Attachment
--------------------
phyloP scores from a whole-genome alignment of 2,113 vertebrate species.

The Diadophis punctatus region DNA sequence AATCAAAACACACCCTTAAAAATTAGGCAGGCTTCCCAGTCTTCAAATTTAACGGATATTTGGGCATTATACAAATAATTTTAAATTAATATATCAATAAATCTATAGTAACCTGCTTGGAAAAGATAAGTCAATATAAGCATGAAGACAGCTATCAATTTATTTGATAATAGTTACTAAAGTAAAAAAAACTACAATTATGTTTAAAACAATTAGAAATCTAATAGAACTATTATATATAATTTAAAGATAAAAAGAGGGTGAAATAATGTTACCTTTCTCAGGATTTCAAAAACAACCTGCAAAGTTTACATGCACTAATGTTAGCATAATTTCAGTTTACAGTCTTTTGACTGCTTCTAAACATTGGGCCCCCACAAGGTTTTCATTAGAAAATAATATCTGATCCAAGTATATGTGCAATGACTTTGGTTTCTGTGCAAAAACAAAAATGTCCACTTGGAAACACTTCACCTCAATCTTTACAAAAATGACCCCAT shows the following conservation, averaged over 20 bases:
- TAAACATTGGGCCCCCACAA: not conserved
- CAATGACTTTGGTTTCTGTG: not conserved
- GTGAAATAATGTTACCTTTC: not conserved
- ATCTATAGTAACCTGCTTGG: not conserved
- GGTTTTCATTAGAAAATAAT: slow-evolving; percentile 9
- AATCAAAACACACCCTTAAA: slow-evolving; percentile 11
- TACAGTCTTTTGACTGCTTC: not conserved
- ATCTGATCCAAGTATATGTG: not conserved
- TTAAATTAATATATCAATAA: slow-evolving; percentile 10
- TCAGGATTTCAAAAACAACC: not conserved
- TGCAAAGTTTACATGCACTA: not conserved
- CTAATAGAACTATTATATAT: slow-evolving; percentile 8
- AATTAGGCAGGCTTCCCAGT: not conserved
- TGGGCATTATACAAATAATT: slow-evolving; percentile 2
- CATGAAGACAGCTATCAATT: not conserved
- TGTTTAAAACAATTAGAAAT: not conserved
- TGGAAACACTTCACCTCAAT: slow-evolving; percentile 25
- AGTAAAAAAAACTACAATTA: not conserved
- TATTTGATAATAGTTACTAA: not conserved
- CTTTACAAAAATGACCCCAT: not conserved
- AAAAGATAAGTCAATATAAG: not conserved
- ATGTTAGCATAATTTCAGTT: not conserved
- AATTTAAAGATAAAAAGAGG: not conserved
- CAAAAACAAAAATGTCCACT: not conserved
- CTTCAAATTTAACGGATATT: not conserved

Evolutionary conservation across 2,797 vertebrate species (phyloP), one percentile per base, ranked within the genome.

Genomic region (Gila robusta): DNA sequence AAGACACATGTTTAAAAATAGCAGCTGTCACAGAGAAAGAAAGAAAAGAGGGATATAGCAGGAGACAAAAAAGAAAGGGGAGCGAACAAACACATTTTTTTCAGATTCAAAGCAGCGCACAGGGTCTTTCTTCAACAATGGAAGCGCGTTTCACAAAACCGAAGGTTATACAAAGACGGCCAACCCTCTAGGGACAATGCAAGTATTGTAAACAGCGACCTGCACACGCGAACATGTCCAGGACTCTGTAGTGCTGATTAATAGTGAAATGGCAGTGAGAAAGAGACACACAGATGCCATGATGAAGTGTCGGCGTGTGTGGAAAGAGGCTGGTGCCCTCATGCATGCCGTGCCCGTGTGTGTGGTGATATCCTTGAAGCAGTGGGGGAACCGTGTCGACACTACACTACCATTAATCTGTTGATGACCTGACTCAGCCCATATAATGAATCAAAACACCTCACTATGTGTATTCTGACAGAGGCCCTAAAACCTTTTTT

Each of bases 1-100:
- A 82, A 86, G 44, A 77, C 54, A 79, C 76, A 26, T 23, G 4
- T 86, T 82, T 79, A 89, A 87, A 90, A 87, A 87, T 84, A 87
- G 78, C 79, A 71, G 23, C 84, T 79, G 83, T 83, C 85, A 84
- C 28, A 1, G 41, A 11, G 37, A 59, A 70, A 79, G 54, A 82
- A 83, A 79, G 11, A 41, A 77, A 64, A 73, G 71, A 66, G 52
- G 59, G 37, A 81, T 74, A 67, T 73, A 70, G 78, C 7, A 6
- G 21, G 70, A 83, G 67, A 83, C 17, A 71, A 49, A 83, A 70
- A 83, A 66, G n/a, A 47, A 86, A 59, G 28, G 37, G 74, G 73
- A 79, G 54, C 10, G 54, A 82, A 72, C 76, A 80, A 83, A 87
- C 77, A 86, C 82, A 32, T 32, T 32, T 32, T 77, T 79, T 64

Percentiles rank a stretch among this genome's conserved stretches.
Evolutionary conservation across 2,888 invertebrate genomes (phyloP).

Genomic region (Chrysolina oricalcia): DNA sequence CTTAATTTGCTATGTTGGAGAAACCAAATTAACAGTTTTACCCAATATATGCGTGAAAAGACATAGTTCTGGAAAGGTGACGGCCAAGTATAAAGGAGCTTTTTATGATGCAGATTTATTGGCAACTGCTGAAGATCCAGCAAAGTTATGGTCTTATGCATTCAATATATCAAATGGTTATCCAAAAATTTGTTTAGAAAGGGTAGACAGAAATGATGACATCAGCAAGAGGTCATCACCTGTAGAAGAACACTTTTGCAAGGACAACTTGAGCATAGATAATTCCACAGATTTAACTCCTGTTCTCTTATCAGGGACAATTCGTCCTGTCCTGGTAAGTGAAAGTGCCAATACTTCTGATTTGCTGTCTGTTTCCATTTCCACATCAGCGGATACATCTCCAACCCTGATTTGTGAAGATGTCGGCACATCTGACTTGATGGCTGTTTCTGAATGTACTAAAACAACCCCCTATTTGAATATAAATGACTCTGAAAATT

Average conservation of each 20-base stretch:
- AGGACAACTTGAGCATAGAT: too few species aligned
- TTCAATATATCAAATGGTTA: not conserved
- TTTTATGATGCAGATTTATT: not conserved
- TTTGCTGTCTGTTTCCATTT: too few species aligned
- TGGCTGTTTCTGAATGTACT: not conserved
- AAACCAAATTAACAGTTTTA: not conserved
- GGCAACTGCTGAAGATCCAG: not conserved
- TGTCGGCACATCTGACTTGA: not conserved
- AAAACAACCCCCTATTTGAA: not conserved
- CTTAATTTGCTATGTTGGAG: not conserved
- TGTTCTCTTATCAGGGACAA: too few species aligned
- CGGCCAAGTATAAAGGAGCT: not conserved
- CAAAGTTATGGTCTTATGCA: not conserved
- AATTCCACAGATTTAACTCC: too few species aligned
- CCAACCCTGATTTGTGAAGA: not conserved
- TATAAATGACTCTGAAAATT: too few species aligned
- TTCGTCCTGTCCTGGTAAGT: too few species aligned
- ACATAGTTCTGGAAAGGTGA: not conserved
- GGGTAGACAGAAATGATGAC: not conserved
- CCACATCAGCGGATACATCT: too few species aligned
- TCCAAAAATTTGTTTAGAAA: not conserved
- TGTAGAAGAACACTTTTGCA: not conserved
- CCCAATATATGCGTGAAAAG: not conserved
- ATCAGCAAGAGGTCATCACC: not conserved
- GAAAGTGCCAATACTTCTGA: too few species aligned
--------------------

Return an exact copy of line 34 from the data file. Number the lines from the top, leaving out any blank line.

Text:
- C 28, A 1, G 41, A 11, G 37, A 59, A 70, A 79, G 54, A 82